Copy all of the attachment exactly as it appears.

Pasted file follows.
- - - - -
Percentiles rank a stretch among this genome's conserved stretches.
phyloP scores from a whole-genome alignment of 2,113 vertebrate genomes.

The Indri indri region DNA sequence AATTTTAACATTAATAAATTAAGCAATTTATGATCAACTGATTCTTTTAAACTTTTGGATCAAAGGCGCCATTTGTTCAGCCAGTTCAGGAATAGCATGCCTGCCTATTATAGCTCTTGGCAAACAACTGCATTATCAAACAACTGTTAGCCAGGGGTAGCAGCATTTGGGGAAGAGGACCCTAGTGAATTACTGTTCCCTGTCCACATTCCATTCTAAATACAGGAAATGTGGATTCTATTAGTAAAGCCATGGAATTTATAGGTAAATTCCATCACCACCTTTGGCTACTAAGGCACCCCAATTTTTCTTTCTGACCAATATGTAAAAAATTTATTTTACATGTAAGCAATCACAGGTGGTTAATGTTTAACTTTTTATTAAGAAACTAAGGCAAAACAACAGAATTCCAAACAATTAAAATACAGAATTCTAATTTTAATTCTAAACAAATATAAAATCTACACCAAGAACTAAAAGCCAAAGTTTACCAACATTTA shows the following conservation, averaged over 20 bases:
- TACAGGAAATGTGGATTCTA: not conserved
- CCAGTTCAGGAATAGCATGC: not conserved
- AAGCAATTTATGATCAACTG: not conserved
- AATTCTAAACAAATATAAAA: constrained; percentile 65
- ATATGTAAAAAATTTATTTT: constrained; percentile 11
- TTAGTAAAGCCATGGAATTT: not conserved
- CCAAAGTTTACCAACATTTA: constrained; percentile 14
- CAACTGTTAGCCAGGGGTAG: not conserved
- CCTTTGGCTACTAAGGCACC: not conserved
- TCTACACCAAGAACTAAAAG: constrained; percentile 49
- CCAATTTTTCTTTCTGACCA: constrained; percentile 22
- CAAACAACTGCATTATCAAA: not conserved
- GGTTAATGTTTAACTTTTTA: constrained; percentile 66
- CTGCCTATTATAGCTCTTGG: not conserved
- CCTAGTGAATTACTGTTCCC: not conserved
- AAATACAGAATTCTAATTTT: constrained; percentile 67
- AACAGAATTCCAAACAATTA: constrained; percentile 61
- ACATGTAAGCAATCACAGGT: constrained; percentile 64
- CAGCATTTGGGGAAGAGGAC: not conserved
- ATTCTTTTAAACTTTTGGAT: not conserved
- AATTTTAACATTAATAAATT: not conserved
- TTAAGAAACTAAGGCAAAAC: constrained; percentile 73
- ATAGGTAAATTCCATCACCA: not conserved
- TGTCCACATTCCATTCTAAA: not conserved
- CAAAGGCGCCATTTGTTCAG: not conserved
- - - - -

Percentiles rank a stretch among this genome's conserved stretches.
phyloP scores from a whole-genome alignment of 2,113 vertebrate genomes.

The Indri indri region DNA sequence AATTTTAACATTAATAAATTAAGCAATTTATGATCAACTGATTCTTTTAAACTTTTGGATCAAAGGCGCCATTTGTTCAGCCAGTTCAGGAATAGCATGCCTGCCTATTATAGCTCTTGGCAAACAACTGCATTATCAAACAACTGTTAGCCAGGGGTAGCAGCATTTGGGGAAGAGGACCCTAGTGAATTACTGTTCCCTGTCCACATTCCATTCTAAATACAGGAAATGTGGATTCTATTAGTAAAGCCATGGAATTTATAGGTAAATTCCATCACCACCTTTGGCTACTAAGGCACCCCAATTTTTCTTTCTGACCAATATGTAAAAAATTTATTTTACATGTAAGCAATCACAGGTGGTTAATGTTTAACTTTTTATTAAGAAACTAAGGCAAAACAACAGAATTCCAAACAATTAAAATACAGAATTCTAATTTTAATTCTAAACAAATATAAAATCTACACCAAGAACTAAAAGCCAAAGTTTACCAACATTTA shows the following conservation, averaged over 20 bases:
- TACAGGAAATGTGGATTCTA: not conserved
- CCAGTTCAGGAATAGCATGC: not conserved
- AAGCAATTTATGATCAACTG: not conserved
- AATTCTAAACAAATATAAAA: constrained; percentile 65
- ATATGTAAAAAATTTATTTT: constrained; percentile 11
- TTAGTAAAGCCATGGAATTT: not conserved
- CCAAAGTTTACCAACATTTA: constrained; percentile 14
- CAACTGTTAGCCAGGGGTAG: not conserved
- CCTTTGGCTACTAAGGCACC: not conserved
- TCTACACCAAGAACTAAAAG: constrained; percentile 49
- CCAATTTTTCTTTCTGACCA: constrained; percentile 22
- CAAACAACTGCATTATCAAA: not conserved
- GGTTAATGTTTAACTTTTTA: constrained; percentile 66
- CTGCCTATTATAGCTCTTGG: not conserved
- CCTAGTGAATTACTGTTCCC: not conserved
- AAATACAGAATTCTAATTTT: constrained; percentile 67
- AACAGAATTCCAAACAATTA: constrained; percentile 61
- ACATGTAAGCAATCACAGGT: constrained; percentile 64
- CAGCATTTGGGGAAGAGGAC: not conserved
- ATTCTTTTAAACTTTTGGAT: not conserved
- AATTTTAACATTAATAAATT: not conserved
- TTAAGAAACTAAGGCAAAAC: constrained; percentile 73
- ATAGGTAAATTCCATCACCA: not conserved
- TGTCCACATTCCATTCTAAA: not conserved
- CAAAGGCGCCATTTGTTCAG: not conserved